Annals of Cardiovascular and Thoracic Surgery

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Rapid Communication - Annals of Cardiovascular and Thoracic Surgery (2023) Volume 6, Issue 1

A study in a tertiary care hospital examined at the profile and risk factors for congenital cardiac abnormalities.

Sheik Tabassum*

Department of Pediatrics

*Corresponding Author:
Sheik Tabassum
Department of Pediatrics
Jawaharlal Nehru Medical College, AMU Aligarh
Uttar Pradesh, India

Received:26-Dec-2022,Manuscript No. AACTS-23-89071; Editor assigned: 29-Dec-2022, PreQC No. AACTS-23-89071(PQ); Reviewed:12-Jan-2023, QC No. AACTS-23-89071; Revised:17-Jan-2023, Manuscript No. AACTS-23-89071(R); Published:24-Jan-2023, DOI: 10.35841/aacts-6.1.131

Citation: Tabassum S. A study in a tertiary care hospital examined at the profile and risk factors for congenital cardiac abnormalities. Ann Cardiothorac Surg. 2023; 6(1):131

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Congenital Heart Defects (CHDs) are an important cause of mortality and morbidity in children representing a major global health burden. It is thus important to determine their prevalence and spectrum and identify risk factors associated with the development of heart defects. A case-control study was conducted from February 2014 to August 2015 at the Pediatrics and Cardiology Center, Jawaharlal Nehru Medical College, Aligarh Muslim University, Aligarh, Uttar Pradesh, India. All patients referred with complaints of CHD or clinical examination was further evaluated with echocardiography. For echocardiography, patients with CHD were included as cases and patients with normal echocardiography were included as controls. A healthy control was also included. Therefore, 400 cases and 400 controls were identified. Preterm infants with patent ductus arteriosus and foramen ovale and preterm infants with acquired heart disease were excluded. We further investigated risk factors in cases and controls.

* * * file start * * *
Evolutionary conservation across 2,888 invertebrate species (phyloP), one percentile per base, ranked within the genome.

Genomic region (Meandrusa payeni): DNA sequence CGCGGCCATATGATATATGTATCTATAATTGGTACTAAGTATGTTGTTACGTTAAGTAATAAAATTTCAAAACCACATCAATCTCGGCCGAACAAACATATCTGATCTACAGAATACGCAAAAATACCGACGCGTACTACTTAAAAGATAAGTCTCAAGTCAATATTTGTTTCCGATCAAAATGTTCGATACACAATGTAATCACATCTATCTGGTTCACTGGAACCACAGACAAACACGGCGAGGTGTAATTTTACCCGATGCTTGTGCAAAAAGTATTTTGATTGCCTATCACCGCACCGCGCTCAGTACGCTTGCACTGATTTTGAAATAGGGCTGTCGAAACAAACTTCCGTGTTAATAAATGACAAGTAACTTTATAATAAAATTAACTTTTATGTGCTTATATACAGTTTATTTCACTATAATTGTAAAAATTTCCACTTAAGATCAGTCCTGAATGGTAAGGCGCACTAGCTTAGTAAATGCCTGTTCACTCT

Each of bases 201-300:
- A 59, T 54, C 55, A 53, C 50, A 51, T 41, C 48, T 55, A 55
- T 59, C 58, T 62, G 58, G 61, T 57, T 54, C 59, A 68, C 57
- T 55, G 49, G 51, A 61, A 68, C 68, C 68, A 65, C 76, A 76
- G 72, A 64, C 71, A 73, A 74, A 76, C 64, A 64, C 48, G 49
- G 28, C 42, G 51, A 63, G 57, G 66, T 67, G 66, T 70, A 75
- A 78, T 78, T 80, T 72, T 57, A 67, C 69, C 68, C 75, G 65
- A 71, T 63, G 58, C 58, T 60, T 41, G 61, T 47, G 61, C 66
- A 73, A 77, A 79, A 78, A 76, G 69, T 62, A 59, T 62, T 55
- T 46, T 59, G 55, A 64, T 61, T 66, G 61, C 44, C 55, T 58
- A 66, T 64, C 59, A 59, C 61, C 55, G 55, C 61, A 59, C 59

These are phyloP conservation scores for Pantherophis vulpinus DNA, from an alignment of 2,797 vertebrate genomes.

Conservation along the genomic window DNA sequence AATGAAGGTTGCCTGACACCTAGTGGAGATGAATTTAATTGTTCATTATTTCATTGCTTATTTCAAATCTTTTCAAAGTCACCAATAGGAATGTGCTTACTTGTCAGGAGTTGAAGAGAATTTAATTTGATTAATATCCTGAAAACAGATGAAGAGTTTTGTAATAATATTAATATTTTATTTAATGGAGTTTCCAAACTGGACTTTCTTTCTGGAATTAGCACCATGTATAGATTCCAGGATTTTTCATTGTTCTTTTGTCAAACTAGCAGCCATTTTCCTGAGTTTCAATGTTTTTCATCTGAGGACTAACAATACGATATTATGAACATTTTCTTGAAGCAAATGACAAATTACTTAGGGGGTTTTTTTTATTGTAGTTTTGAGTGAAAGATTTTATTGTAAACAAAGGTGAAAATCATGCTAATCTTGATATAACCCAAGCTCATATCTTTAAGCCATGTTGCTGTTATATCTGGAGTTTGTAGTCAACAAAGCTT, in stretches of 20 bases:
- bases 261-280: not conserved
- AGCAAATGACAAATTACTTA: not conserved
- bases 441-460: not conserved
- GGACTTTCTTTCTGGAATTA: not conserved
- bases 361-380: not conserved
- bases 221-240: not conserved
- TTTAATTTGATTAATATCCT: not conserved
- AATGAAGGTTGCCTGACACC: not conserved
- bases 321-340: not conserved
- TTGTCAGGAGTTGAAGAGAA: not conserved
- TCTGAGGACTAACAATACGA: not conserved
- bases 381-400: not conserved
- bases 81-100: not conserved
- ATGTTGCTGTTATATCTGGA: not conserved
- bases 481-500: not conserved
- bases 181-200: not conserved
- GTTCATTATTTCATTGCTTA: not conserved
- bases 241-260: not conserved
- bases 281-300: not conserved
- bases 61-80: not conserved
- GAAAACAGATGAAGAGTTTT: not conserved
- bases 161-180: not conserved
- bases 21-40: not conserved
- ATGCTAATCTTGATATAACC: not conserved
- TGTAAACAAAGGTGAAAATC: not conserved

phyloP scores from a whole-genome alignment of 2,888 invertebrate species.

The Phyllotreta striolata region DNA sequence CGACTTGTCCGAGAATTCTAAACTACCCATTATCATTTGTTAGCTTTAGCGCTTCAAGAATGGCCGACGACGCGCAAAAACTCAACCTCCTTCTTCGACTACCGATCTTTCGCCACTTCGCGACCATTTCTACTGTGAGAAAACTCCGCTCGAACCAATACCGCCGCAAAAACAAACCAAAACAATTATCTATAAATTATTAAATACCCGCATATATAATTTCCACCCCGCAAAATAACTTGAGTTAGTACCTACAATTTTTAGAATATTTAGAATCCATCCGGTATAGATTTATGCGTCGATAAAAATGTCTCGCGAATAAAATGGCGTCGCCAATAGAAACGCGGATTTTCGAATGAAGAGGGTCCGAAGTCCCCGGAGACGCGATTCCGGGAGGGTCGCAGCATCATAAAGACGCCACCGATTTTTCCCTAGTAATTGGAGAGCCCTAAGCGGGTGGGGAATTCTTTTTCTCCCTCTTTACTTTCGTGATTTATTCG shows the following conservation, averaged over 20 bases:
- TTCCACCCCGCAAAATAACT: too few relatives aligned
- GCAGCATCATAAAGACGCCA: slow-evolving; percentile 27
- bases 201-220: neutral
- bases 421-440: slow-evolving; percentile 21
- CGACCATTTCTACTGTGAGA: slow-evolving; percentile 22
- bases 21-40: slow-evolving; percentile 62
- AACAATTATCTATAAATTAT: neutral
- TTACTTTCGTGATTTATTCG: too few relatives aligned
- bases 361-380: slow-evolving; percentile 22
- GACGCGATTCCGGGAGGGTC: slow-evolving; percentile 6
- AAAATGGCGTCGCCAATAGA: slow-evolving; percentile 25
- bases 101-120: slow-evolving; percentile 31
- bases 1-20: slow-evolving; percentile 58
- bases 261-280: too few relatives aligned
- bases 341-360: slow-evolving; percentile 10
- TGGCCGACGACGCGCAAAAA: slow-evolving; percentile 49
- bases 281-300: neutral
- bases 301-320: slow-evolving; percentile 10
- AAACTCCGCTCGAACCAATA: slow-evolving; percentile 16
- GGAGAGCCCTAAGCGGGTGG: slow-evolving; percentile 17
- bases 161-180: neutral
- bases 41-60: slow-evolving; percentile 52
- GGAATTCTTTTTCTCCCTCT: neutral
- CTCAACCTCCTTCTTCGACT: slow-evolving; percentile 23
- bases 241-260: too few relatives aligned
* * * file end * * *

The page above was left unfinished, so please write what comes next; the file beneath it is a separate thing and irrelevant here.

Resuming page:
Congenital Heart Disease.


Congenital Heart Defect (CHD) is the most common defect of all birth defects and represents a major global health problem. Heart defects account for 28% of all major birth defects the global prevalence of CHD has been estimated at 8–10 per 1,000 live births, but the prevalence varies widely by region. They mostly occur in new-borns, infants and children. In our country, it is not uncommon to see adults with uncorrected CAD. The reported prevalence of CHD in our country appears to have increased dramatically in the last few decades, although this is due to the diagnosis. It is most likely due to improvements in procedures, especially echocardiography. As many home births in India are performed by unskilled health professionals, there are not many studies related to different CAD profiles and risk factors.[1].

CHD is a fairly common group of illnesses, but they are largely uncontrolled in our country. It accounts for the majority of the country's neonatal and infant mortality. The burden of CHD in India is probably higher than in any other country in the world due to the fact that more children are born in India than anywhere else. Low socioeconomic status and low availability of echocardiography escape detection. Uttar Pradesh is India's most populous state. With an Infant Mortality Rate (IMR) it makes her the fifth most populous country in the world after China, India, the United States and Indonesia, may increase. This study was conducted to explore the profile and associated risk factors of CHD patients in western Uttar Pradesh, so that preventative measures can be taken to prevent CHD during pregnancy.[2].